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As cool as the concept sounds, I doubt that the "average" person will be embracing it any time soon.  Let's face it, technology has to be "packaged up" and simplified before the average person will use it.  Witness the remote controlled television.  I can't tell you the number of times my kids went searching for the "lost" remote to turn the TV off, while I actually got up out of my chair, walked over to the box and pushed the "off" button.

William K.
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3d printable robots?
William K.   4/15/2012 4:50:30 PM
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Just think of how much waste we could produce if the general public were able to attempt to produce an individual robot! We have folks with no technical understanding and no concept of cause and effect, and now those could spend a bit of effort and consume resources in creating something robotic. Aside from the mounds of wreckage, consider the implications of a robot produced by somebody who has no grasp of inertia or kinematics. Just think about that! 

In addition, consider those "bright young kids" who could be crating assorted robots, learning about the process of creating functional robots, without ever understanding a whole lot of basic engineering and physics fundamentals. IT looks to me like a handy process for producing "unintended consequences", from where I stand.

Ann R. Thryft
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Re: Focus on Research
Ann R. Thryft   4/16/2012 12:57:05 PM
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Beth, the My Robot Nation initiative you wrote about was to create models, so it's admittedly much simpler. But the NSF-funded project is allotting time and money, and particularly some of the best brains in robotics, to a lot of research clearly lacking in the My Robot Nation initiative. That research will focus on several topic areas, including "new, programmable materials." If 3D printing can be used to make parts for aircraft I don't see why it can't be used to print parts for functional robots.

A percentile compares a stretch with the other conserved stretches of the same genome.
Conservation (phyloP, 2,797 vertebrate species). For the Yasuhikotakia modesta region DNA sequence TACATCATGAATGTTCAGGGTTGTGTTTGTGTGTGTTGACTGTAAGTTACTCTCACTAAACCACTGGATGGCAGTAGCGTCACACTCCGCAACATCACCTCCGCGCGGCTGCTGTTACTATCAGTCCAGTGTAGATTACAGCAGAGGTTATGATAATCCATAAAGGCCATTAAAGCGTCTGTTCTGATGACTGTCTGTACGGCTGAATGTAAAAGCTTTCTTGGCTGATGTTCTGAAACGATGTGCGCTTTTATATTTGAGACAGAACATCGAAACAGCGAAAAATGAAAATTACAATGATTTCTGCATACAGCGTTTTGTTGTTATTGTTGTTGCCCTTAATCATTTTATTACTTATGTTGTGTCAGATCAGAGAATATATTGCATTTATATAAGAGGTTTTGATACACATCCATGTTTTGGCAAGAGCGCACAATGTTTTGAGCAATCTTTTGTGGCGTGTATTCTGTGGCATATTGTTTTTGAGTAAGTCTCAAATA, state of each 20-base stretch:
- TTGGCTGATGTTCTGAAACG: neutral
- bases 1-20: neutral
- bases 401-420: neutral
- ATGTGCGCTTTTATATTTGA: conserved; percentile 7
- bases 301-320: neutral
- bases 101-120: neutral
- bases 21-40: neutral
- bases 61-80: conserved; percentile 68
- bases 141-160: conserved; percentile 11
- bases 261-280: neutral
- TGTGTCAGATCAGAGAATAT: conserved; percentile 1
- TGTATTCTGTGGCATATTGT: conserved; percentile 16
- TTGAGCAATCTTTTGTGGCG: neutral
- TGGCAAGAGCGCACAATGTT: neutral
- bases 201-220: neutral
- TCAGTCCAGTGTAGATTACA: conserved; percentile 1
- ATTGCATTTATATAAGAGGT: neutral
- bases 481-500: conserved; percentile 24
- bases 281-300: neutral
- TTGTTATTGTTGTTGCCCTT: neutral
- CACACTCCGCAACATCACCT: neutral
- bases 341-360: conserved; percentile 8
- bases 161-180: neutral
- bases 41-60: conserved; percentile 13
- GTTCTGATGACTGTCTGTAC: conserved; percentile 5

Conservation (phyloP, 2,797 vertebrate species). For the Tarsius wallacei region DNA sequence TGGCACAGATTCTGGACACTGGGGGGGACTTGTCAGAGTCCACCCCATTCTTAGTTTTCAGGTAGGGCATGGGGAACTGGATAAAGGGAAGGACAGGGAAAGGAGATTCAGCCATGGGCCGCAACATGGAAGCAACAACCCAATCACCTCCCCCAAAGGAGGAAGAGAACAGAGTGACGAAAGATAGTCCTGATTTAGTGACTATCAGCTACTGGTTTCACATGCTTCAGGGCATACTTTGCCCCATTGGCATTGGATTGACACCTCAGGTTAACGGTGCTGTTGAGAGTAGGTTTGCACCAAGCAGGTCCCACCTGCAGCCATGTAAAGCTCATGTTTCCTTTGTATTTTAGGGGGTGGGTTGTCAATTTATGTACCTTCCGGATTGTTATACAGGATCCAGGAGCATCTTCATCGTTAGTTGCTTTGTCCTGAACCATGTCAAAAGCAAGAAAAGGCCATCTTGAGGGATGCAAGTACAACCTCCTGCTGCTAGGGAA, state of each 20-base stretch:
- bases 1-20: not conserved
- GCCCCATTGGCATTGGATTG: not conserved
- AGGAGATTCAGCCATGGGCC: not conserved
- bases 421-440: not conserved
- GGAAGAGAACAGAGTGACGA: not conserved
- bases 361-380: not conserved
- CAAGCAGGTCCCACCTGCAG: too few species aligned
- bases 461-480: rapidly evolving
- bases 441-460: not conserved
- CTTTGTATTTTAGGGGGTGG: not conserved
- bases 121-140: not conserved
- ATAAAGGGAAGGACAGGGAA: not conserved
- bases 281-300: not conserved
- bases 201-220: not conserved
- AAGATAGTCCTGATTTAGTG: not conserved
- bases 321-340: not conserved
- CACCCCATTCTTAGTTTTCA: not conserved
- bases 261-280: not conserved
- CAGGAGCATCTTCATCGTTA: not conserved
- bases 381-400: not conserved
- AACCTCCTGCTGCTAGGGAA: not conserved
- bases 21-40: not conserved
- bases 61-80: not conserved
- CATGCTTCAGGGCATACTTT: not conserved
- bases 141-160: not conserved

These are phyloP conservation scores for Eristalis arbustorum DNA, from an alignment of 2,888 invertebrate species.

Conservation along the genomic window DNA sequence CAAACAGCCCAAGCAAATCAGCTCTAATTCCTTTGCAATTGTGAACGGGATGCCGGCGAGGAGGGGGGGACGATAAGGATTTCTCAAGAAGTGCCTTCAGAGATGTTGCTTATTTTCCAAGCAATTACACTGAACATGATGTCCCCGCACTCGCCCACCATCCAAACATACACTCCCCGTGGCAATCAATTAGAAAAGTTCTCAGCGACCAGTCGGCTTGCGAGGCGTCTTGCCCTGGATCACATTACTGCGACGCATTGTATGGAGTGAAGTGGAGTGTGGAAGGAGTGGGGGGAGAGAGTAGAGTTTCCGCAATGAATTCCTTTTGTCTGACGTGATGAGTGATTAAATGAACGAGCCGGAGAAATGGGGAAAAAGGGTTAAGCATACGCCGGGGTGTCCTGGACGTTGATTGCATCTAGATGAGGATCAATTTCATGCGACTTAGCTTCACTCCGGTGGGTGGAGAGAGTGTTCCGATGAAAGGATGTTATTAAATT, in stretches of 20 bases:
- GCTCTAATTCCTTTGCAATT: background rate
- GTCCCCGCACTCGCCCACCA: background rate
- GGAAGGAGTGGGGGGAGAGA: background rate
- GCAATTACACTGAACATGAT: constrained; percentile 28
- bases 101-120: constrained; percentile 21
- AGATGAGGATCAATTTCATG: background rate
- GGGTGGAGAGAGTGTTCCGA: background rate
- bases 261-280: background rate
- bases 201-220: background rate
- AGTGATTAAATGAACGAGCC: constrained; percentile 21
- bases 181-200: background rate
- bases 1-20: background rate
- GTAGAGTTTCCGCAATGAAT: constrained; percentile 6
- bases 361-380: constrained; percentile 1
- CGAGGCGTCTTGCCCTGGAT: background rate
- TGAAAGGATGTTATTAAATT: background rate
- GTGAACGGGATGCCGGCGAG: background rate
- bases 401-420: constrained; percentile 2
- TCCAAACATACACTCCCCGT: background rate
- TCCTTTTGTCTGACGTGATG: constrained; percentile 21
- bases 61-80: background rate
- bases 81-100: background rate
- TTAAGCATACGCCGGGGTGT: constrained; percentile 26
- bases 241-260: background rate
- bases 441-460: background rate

Ann R. Thryft
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Re: Focus on Research
Ann R. Thryft   4/16/2012 1:01:25 PM
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SparkyWatt, thanks, I hadn't thought of the Lego analogy, but I think that's a great one. Other, equally "far-fetched" methods are already being used for mass-producing small functional robots, such as this one that produces a robot insect from a single sheet:

http://www.azorobotics.com/news.aspx?newsID=2501


Ann R. Thryft
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Re: Focus on Research
Ann R. Thryft   4/16/2012 1:03:30 PM
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JCG, I agree the photos of paper "robots" do look like mockups, since as naperlou pointed out, the prototypes shown clearly don't have working joints. The article also states they are prototypes, not functional robots. This is a five-year project, so clearly there aren't any results yet. It's also interesting that the research will examine "new, programmable materials."